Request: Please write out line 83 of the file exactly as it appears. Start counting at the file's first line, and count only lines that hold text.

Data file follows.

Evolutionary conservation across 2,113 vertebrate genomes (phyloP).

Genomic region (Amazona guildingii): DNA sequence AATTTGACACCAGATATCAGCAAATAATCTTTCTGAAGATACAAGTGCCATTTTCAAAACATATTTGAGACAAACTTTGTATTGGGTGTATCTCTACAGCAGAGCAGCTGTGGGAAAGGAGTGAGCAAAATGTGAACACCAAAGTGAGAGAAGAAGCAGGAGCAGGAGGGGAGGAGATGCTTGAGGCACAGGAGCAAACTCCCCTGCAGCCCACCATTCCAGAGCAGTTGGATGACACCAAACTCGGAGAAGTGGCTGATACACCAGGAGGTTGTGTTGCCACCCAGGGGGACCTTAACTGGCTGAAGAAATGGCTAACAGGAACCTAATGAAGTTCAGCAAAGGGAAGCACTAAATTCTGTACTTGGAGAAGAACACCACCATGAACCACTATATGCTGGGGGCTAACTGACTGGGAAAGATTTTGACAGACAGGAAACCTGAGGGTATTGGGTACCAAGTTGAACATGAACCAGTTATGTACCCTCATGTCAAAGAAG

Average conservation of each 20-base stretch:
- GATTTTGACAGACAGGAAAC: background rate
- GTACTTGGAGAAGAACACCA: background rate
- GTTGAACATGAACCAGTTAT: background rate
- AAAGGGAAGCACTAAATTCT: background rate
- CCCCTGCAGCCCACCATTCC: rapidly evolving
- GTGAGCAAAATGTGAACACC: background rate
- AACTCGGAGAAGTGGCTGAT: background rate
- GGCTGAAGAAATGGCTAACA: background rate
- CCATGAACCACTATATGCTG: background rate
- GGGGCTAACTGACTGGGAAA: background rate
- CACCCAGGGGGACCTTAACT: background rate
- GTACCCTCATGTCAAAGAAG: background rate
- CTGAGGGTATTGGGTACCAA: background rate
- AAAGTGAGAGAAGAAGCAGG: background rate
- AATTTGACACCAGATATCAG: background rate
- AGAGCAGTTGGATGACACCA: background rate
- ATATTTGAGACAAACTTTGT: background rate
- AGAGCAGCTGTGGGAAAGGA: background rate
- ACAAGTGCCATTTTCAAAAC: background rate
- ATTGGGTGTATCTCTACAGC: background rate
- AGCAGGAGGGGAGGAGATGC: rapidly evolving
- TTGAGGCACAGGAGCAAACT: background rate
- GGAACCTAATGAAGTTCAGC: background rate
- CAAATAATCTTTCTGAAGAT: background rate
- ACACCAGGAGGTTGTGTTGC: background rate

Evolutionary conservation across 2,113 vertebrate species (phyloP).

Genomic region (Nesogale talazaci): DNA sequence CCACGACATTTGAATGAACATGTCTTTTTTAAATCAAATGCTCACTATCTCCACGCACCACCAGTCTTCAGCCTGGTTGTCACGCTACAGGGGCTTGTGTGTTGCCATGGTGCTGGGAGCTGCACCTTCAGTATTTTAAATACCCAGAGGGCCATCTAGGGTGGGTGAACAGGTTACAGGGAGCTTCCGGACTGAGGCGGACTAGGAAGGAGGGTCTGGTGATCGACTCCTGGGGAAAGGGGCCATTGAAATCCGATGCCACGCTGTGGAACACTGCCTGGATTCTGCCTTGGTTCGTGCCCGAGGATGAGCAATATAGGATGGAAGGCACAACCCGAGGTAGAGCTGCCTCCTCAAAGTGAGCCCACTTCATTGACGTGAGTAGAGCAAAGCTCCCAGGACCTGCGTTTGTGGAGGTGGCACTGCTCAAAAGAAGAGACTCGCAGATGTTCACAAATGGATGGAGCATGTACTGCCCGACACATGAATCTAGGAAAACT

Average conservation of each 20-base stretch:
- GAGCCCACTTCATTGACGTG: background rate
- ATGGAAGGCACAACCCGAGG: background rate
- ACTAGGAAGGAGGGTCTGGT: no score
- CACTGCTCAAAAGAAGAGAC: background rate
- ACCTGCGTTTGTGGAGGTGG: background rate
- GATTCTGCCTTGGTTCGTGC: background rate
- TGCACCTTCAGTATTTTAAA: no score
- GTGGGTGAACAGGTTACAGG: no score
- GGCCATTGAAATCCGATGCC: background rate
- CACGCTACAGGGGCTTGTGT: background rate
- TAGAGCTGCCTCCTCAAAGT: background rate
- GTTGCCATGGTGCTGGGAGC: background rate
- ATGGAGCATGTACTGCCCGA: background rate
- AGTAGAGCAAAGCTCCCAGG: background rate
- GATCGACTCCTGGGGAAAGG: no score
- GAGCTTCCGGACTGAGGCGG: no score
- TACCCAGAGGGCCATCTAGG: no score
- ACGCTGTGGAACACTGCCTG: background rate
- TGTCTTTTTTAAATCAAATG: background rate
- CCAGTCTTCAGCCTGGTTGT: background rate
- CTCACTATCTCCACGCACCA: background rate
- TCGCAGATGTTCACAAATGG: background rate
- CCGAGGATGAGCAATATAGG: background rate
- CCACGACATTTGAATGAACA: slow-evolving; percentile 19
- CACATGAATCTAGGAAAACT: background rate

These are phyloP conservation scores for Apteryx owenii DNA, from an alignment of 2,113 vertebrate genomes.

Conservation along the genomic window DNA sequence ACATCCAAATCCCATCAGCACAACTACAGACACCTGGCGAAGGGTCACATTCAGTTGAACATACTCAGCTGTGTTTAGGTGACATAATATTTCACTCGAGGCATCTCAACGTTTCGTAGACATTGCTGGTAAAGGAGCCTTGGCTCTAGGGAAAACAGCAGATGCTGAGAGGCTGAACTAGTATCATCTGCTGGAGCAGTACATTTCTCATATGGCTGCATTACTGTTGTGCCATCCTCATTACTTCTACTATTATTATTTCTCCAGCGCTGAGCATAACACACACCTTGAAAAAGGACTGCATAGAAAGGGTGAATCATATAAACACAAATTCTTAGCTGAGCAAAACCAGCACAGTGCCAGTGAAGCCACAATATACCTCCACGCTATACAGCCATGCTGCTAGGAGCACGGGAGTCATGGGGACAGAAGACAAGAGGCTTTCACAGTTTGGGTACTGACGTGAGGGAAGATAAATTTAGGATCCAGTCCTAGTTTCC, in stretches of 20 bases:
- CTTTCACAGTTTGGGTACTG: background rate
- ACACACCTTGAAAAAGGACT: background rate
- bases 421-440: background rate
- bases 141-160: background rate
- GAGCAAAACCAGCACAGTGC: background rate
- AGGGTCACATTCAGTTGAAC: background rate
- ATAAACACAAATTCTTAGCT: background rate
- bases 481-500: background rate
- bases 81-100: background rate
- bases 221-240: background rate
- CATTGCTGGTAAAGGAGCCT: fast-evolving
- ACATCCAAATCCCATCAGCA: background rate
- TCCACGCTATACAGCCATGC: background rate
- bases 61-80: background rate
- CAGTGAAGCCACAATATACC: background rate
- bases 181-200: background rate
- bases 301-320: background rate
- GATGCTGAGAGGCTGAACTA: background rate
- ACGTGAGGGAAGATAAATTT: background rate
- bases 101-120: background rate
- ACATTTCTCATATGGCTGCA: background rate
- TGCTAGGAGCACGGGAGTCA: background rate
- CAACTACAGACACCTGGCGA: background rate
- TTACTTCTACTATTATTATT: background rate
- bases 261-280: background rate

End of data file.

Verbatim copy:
- bases 261-280: background rate